What exactly is entrapment and is it legal for an employer to entrap an employee? What is the difference between entrapment, and trapping? Employers who are not trained lawyers may well find this all very difficult to understand and end up on the wrong side of a CCMA decision. This week Ivan Israelstam explains what an employer needs to do in order to prove that they have acted legally and fairly in a dismissal.

In common law employers and employees have the obligation to treat each other fairly and within the law. What does that mean? This week Ivan Israelstam explains very clearly what the obligations are for both employers and employees. The CCMA arbitrators and the Labour Court and Labour Appeal Court judges will not take kindly to parties to do bring forward an accurate account of events, or are shown to have not met their obligations. 

At a hearing arranged to discipline an employee both parties are entitled bring witnesses. These witnesses may come from inside or outside the workplace. The accused employee has the right to cross-examine the witnesses brought by the employer. Ivan Israelstam explains further.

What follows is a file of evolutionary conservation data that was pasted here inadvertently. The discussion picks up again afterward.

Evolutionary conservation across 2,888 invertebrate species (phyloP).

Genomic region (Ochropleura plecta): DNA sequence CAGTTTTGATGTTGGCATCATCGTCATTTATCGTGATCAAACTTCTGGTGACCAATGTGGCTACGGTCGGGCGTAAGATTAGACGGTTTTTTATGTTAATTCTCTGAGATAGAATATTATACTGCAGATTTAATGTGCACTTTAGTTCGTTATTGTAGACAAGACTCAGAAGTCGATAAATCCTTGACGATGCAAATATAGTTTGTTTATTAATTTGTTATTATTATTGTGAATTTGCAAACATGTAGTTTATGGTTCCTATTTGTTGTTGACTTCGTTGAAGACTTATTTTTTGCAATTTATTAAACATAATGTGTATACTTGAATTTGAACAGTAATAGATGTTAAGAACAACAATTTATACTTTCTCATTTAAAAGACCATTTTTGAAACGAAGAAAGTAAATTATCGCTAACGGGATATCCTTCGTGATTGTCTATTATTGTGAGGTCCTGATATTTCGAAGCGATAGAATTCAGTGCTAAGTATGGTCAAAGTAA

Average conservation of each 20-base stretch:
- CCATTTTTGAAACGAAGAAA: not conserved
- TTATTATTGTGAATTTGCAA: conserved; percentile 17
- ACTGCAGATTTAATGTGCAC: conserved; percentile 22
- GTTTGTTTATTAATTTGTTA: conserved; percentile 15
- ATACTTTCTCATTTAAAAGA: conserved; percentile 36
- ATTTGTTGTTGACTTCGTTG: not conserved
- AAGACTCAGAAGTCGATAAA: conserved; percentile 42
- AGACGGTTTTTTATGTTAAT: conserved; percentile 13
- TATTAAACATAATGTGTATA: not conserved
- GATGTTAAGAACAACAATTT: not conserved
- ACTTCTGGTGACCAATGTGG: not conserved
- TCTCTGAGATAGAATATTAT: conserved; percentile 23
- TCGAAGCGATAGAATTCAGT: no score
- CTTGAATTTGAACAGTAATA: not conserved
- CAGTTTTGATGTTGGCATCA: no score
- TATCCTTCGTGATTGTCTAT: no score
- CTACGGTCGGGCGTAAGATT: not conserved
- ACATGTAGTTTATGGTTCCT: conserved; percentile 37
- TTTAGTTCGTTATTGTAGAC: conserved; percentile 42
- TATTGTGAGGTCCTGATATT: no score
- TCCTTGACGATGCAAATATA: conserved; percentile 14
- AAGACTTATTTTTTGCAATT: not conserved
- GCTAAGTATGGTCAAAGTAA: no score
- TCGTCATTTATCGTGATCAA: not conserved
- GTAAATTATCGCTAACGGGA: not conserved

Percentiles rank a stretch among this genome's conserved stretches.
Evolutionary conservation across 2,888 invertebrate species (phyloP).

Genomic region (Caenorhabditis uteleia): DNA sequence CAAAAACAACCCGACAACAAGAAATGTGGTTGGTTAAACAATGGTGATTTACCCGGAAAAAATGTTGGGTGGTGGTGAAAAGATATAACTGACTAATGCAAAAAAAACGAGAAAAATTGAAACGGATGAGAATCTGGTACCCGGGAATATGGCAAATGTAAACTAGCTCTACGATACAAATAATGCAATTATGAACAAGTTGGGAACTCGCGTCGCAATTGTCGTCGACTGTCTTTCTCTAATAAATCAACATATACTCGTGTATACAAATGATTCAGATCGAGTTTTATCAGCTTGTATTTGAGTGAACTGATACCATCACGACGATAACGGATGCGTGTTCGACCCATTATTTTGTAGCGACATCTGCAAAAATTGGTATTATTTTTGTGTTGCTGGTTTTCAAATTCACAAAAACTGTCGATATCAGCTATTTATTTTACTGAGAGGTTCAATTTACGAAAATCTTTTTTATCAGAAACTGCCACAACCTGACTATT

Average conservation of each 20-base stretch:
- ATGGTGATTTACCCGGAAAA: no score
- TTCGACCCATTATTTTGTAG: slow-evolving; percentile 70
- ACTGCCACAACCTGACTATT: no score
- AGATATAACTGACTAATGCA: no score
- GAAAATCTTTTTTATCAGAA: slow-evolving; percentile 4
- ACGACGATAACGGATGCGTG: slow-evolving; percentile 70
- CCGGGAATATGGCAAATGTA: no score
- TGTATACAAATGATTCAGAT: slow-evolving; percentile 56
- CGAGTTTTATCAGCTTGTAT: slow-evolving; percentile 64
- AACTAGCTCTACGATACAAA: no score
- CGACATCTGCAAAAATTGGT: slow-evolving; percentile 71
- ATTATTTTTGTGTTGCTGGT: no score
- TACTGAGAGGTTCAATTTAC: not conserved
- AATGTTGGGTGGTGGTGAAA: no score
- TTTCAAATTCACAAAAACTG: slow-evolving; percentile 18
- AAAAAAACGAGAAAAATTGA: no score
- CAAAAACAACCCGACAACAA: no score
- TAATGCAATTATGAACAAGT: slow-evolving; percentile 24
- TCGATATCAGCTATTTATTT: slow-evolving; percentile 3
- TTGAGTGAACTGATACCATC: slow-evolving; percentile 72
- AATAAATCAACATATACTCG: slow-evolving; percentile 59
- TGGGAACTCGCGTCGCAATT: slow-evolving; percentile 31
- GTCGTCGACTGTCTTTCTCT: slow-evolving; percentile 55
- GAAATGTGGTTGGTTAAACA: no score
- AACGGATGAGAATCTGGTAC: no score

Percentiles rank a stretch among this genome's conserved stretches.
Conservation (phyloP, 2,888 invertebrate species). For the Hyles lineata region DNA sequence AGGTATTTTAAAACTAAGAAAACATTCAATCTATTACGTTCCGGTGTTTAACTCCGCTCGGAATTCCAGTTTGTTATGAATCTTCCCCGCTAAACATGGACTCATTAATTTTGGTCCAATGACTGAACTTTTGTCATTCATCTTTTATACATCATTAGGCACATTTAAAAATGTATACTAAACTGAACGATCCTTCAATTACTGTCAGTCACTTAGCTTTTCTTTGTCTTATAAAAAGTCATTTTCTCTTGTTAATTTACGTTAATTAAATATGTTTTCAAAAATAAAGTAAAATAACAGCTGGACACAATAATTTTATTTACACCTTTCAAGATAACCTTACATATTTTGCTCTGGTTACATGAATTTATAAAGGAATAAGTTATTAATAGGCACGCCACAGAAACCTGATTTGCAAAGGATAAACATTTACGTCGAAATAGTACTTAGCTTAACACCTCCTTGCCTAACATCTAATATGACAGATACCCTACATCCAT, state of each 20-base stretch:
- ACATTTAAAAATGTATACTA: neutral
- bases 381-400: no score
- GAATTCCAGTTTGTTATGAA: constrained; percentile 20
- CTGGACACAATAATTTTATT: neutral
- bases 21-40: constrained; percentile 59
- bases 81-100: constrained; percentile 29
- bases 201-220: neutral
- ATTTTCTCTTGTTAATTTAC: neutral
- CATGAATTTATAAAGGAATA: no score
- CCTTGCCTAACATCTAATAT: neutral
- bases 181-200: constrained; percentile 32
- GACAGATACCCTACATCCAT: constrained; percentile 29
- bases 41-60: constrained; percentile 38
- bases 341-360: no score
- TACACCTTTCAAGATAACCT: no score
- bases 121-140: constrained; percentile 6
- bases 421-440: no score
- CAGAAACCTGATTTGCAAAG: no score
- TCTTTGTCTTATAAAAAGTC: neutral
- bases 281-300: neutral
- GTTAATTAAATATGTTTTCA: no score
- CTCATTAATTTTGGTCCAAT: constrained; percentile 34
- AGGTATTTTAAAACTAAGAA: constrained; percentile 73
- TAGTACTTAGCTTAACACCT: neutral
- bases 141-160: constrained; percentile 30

When an employee is intoxicated by alcohol and is driving or using equipment, this can potentially constitute a danger to themselves or to others. This week Ivan Israelstam quotes some cases, which indicate that the CCMA arbitrators are not necessarily consistent in their decisions So how should employers respond?

"Don't miss the arbitration hearing! It may well continue without you." Good advice from Ivan Israelstam this week. But what should you do if you didn't receive the notice of the arbitration hearing? Ivan explains how to proceed with a rescission application.   

At some time or other, most employers are faced with the decision on whether dishonesty by an employee warrants dismissal. This week Ivan Israelstam explains what the Code of Good Practice Dismissal requires employers to take into account. Ivan also explains the importance of mitigating factors that need to be taken into account before an employer makes the decision to dismiss.

  

Disciplinary hearings can be difficult situations for employers to handle.  Management who have been trained in the labour law and disciplinary processes stand the best chance of managing the difficulties that may arise. This week Ivan Israelstam makes these points and how disciplinary disruptions should be handled.